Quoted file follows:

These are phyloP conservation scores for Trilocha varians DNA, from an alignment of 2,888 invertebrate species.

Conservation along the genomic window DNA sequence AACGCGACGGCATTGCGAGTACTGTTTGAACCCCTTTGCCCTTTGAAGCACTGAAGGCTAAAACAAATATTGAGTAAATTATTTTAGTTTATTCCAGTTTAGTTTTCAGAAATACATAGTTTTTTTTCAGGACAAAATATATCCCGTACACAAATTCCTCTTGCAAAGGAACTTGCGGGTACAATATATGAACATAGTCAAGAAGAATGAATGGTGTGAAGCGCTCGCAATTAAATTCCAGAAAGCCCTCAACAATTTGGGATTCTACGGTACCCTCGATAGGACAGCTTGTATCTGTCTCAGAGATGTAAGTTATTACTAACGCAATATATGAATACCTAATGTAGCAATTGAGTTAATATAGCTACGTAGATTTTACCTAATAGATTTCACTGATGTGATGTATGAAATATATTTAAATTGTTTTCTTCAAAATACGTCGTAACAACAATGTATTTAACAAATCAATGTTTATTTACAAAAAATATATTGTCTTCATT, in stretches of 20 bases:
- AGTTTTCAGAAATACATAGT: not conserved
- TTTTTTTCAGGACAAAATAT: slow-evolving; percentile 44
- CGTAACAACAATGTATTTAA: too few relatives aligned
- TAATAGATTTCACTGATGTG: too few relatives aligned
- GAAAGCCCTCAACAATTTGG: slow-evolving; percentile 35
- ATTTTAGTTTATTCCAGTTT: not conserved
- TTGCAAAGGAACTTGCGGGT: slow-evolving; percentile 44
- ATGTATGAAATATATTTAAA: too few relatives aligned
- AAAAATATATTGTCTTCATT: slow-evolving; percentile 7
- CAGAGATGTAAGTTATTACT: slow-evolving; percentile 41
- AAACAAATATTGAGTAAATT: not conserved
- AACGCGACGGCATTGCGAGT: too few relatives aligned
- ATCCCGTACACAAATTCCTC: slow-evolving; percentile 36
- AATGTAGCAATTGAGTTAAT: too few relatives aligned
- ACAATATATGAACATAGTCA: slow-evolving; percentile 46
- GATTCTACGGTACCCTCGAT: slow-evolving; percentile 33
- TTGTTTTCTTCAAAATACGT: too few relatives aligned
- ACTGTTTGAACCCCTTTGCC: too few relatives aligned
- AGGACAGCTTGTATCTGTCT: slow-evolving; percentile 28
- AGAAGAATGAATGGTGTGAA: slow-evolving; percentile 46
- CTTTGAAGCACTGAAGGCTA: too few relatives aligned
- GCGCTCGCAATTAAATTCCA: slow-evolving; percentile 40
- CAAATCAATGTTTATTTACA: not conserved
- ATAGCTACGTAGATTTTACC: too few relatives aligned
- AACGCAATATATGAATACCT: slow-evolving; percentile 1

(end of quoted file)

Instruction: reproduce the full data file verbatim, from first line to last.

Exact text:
These are phyloP conservation scores for Trilocha varians DNA, from an alignment of 2,888 invertebrate species.

Conservation along the genomic window DNA sequence AACGCGACGGCATTGCGAGTACTGTTTGAACCCCTTTGCCCTTTGAAGCACTGAAGGCTAAAACAAATATTGAGTAAATTATTTTAGTTTATTCCAGTTTAGTTTTCAGAAATACATAGTTTTTTTTCAGGACAAAATATATCCCGTACACAAATTCCTCTTGCAAAGGAACTTGCGGGTACAATATATGAACATAGTCAAGAAGAATGAATGGTGTGAAGCGCTCGCAATTAAATTCCAGAAAGCCCTCAACAATTTGGGATTCTACGGTACCCTCGATAGGACAGCTTGTATCTGTCTCAGAGATGTAAGTTATTACTAACGCAATATATGAATACCTAATGTAGCAATTGAGTTAATATAGCTACGTAGATTTTACCTAATAGATTTCACTGATGTGATGTATGAAATATATTTAAATTGTTTTCTTCAAAATACGTCGTAACAACAATGTATTTAACAAATCAATGTTTATTTACAAAAAATATATTGTCTTCATT, in stretches of 20 bases:
- AGTTTTCAGAAATACATAGT: not conserved
- TTTTTTTCAGGACAAAATAT: slow-evolving; percentile 44
- CGTAACAACAATGTATTTAA: too few relatives aligned
- TAATAGATTTCACTGATGTG: too few relatives aligned
- GAAAGCCCTCAACAATTTGG: slow-evolving; percentile 35
- ATTTTAGTTTATTCCAGTTT: not conserved
- TTGCAAAGGAACTTGCGGGT: slow-evolving; percentile 44
- ATGTATGAAATATATTTAAA: too few relatives aligned
- AAAAATATATTGTCTTCATT: slow-evolving; percentile 7
- CAGAGATGTAAGTTATTACT: slow-evolving; percentile 41
- AAACAAATATTGAGTAAATT: not conserved
- AACGCGACGGCATTGCGAGT: too few relatives aligned
- ATCCCGTACACAAATTCCTC: slow-evolving; percentile 36
- AATGTAGCAATTGAGTTAAT: too few relatives aligned
- ACAATATATGAACATAGTCA: slow-evolving; percentile 46
- GATTCTACGGTACCCTCGAT: slow-evolving; percentile 33
- TTGTTTTCTTCAAAATACGT: too few relatives aligned
- ACTGTTTGAACCCCTTTGCC: too few relatives aligned
- AGGACAGCTTGTATCTGTCT: slow-evolving; percentile 28
- AGAAGAATGAATGGTGTGAA: slow-evolving; percentile 46
- CTTTGAAGCACTGAAGGCTA: too few relatives aligned
- GCGCTCGCAATTAAATTCCA: slow-evolving; percentile 40
- CAAATCAATGTTTATTTACA: not conserved
- ATAGCTACGTAGATTTTACC: too few relatives aligned
- AACGCAATATATGAATACCT: slow-evolving; percentile 1